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Government and industry stump up $50mln for kiwifruit rescue

Thursday 18th November 2010

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The government and the kiwifruit industry will contribute $25 million each to an "aggressive" management plan for the bacterial vine disease, Psa, whose presence has now been confirmed on both the North and South Islands. 

Biosecurity Minister David Carter and the industry's statutory monopoly exporter Zespri announced the funding, which will go to "limited grower compensation for income loss, management techniques and continued research into the disease."

The decision to aggressively contain rather than seek to eradicate the disease in New Zealand became inevitable when vines infected with Psa were identified in Motueka and Golden Bay, at the top of the South Island. 

Previously, a 12 kilometre radius management zone had been identified in the Te Puke area, in the Bay of Plenty. 

Some 31 orchards, representing less than 1% of the $1.5 billion annual turnover industry, have been found to be hosting the Psa canker, which has been present and managed in Japan, Korea and Italy for many years.

"Today's decision is a major funding commitment by the government and a decision not taken lightly," said Carter. "It recognises the compelling case put forward by the kiwifruit industry to ensure its future viability."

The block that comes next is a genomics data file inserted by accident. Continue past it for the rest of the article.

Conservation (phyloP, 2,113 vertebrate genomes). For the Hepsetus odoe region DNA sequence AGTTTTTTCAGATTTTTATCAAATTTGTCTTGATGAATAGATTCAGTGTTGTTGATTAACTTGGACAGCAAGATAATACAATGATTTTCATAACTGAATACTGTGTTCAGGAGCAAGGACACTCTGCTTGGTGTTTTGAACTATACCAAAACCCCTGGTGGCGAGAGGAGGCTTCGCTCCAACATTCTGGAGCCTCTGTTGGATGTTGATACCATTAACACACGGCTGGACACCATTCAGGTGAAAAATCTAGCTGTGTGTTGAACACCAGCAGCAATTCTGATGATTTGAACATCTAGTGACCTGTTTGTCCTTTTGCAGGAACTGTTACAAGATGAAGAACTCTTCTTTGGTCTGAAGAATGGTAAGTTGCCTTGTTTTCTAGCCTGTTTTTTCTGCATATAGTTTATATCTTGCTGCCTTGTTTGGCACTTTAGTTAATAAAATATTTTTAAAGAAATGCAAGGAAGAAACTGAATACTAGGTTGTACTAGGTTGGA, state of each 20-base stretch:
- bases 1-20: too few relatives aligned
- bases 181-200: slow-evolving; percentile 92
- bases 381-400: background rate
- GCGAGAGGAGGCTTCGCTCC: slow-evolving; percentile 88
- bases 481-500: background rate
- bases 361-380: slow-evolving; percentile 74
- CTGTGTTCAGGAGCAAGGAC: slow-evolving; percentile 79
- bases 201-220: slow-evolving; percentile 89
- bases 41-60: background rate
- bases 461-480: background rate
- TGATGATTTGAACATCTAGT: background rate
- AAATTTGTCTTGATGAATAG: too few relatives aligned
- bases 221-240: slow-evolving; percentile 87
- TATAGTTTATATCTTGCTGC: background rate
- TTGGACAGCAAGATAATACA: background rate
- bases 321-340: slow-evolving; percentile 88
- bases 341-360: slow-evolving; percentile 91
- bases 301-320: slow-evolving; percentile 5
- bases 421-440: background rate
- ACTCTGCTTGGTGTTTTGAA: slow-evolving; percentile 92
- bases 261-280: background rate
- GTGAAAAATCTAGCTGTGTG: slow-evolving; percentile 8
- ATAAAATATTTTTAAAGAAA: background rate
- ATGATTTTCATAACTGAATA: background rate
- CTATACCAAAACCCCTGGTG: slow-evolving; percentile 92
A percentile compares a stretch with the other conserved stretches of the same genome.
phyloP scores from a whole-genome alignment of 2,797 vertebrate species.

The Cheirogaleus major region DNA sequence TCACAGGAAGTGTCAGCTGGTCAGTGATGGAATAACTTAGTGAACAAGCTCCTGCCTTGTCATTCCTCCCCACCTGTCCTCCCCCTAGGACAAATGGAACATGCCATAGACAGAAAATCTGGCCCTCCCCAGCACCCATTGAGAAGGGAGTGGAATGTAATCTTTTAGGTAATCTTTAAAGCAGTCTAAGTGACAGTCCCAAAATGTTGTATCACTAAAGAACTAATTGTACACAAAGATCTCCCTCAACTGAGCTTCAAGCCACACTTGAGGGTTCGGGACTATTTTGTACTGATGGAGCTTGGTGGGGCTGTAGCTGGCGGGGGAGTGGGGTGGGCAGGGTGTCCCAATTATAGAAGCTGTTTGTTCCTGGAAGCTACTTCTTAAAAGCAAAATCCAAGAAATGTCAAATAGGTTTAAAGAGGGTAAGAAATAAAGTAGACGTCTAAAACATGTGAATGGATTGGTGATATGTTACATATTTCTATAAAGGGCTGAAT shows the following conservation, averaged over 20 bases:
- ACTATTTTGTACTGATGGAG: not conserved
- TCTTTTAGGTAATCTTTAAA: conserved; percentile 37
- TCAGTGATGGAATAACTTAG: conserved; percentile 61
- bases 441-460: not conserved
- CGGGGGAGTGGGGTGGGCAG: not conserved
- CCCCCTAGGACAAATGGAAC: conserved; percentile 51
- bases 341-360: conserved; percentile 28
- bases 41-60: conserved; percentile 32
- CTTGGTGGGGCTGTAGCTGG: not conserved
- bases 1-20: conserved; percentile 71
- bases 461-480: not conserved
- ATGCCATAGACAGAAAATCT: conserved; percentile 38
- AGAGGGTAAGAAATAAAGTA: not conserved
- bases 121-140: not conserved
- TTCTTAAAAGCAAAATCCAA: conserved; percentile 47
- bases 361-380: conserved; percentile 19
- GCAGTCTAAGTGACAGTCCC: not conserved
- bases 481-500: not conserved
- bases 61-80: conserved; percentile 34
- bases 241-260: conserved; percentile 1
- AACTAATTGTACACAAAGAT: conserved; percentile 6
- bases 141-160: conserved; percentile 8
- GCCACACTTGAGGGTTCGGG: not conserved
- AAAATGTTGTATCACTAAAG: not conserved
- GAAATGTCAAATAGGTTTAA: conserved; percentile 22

The Ministry of Agriculture and Forestry will be involved in the programme's governance, details of which will be shared with growers around the country for the next two days, prior to a final decision to proceed.

The first notifications to MAF of a possible Psa problem were received just under a fortnight ago, and biosecurity crisis management has swung into action since.

"We are looking at the way of the future for the management of biosecurity incursions," said Carter of the joint industry and government response.

Meanwhile, Zespri says "99% of vines are looking great" coming into the 2010/11 growing season, and there has been no change to market access for New Zealand kiwifruit into any market, as the bacteria is not transferred on the fruit itself.

Businesswire.co.nz



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